“We’re digging a new type of hole this morning,” the Camp Commandant – ahem: Mayor declares as he steps into our dormitory.
He’s shorter than I imagined, but has a booming voice. Maybe his presence is the reason we haven’t been hit yet. The Guards always break someone’s bones first thing each morning. To make us remember where we are.
As if anyone could forget.
The announcement makes us stiffen up more than usual. There are only three types of holes in this concentration camp – ahem, Reform Village: latrines, trenches and -
We’re all starting to panic. Why would we dig the third type of hole if all of us woke up?
Breakfast is the same as always: gruel. Everyone woke up, and everyone’s lining up for breakfast. Every number is called out – and answered to – when it’s time to pick up our tools.
Mine doesn’t come up for the Pedal Crew, whose job it is to foot-operate the cycles which turn the bellows that control whatever Pangolin Scales are still operational. I’ve been demoted. And my work detail’s building a new fence.
* * *
It bothers me that other prisoners will be digging the third type of hole. And I’m not relieved that I technically won’t be in the Village today, because of the uncertainty of not knowing how that hole will be filled.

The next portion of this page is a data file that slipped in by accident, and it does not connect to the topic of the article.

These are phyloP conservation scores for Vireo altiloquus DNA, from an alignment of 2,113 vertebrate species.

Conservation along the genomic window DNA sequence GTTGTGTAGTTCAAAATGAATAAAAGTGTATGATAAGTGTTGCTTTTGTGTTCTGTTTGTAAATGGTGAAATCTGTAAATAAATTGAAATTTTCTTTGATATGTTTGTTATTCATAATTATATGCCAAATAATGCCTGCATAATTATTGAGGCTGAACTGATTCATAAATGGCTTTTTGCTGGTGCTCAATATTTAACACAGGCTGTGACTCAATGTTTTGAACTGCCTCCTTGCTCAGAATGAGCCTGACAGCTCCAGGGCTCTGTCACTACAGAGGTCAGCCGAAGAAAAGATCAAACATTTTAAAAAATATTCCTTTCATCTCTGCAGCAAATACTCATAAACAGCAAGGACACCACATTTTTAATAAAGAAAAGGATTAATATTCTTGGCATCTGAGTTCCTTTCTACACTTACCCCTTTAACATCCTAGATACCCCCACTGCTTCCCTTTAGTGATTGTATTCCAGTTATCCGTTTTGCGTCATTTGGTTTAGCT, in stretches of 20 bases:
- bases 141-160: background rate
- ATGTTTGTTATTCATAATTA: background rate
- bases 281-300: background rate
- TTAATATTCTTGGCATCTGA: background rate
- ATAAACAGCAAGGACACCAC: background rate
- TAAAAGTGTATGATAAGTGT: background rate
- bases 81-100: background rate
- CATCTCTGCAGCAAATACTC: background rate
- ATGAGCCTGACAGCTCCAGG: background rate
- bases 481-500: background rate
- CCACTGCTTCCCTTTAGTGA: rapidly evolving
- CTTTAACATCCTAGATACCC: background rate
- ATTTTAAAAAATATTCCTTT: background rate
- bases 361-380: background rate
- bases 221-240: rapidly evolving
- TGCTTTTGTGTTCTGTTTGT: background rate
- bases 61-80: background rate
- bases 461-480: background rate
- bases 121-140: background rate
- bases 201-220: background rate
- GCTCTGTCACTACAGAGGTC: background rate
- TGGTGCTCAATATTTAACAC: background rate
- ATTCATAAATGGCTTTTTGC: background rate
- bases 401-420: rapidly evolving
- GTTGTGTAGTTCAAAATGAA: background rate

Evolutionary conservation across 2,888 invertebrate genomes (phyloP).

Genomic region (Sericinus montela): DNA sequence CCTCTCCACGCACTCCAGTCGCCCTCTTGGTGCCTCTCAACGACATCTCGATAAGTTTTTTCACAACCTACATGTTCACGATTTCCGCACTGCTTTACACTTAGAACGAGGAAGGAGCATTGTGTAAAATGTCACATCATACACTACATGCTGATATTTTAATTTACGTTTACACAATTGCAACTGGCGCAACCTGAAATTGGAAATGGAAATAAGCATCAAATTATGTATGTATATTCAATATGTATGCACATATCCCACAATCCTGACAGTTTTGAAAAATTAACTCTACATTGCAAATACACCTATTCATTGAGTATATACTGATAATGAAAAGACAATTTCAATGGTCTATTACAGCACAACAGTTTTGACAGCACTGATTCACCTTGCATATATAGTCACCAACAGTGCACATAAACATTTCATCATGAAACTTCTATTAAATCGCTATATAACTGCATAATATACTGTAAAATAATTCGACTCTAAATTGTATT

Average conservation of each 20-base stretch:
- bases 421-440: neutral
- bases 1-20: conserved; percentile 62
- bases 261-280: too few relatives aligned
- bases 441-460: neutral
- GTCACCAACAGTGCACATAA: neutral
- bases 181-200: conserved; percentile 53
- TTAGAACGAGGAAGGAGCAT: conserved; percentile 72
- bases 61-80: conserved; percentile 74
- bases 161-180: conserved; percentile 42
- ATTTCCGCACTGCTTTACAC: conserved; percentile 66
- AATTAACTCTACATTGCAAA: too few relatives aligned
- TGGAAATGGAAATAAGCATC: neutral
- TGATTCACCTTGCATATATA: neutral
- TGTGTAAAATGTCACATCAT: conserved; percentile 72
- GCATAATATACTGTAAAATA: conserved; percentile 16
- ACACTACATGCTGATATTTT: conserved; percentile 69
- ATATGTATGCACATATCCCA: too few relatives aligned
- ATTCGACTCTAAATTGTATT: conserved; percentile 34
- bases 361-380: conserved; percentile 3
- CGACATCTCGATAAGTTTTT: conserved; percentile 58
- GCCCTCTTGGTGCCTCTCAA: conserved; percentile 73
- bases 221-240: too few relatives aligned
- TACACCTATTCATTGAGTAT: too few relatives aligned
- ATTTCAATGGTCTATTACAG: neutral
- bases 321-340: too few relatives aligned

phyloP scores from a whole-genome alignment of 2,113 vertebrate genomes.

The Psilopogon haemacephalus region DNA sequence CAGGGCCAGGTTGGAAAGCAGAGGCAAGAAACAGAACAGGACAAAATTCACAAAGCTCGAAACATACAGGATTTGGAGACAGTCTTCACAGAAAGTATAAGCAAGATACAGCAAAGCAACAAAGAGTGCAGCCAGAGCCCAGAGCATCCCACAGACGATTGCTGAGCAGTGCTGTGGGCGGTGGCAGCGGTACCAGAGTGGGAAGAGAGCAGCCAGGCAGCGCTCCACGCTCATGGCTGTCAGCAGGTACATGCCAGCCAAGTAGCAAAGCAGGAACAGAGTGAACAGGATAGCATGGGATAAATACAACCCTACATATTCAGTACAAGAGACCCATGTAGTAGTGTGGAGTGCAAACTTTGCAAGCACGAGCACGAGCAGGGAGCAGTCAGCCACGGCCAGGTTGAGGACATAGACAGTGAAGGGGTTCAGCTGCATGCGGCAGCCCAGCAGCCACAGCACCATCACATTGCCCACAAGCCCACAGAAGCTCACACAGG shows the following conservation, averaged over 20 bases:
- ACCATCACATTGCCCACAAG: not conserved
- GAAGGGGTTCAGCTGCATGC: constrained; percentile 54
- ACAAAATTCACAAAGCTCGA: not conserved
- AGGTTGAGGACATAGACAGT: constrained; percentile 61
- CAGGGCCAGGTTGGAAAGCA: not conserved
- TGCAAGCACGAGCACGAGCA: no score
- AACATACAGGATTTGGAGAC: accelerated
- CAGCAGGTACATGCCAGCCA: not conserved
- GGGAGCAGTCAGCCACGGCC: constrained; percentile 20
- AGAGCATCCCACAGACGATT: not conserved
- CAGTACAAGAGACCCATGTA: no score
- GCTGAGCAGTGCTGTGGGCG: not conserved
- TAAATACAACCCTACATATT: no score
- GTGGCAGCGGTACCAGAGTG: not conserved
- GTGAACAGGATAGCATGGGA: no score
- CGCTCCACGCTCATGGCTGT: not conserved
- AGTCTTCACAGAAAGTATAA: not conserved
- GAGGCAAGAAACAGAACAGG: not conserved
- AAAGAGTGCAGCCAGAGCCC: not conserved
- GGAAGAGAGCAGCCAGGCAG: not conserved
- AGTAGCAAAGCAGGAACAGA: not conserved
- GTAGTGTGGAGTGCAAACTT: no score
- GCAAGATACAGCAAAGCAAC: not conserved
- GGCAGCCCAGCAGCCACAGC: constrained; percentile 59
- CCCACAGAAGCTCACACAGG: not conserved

The people in my new work detail are marched out to the new demarcation. An electric, barbed-wire fence: that’s what we’re putting up today. And those have to be tested.
Above all else: survive.
One of us is going to be thrown onto the wires. To see if there’s enough voltage passing through it to kill a human being.
A gunshot rings out: we all know the Camp Commandant’s pistol; it’s the only one that hisses when fired.
Someone must have looked at him funny: now there’s a body to line the bottom of the third type of hole.
“Get to work!” One of our Overseer Guards barks when the hissing bullet’s echo has dissipated. He does not have to repeat himself.
There are vehicles approaching: at first we think someone from the Government is paying us a visit. But VIPs wouldn’t come in Military trucks. And they wouldn’t step out of their vehicles to salute the Guards who challenged them.
They must be fresh recruits: transferred in their new grey uniforms to keep the Reform Village “safe”. And they’ve come bearing gifts, “for our own protection”.
Portable machine gun turrets: not automated. Robots use up too much resources – which is why we don’t even use drones for Pangolin control any more – and the experience would get the Guards ready for active duty...should they be called upon to serve the Nation.
They’re setting up more turrets outside the new fence. Pointing towards the Camp because it’s obvious who they’re meant to fire at. And I keep thinking they’ll need to test the machine guns as well.
After that damn fence.
- NEXT CHAPTER -C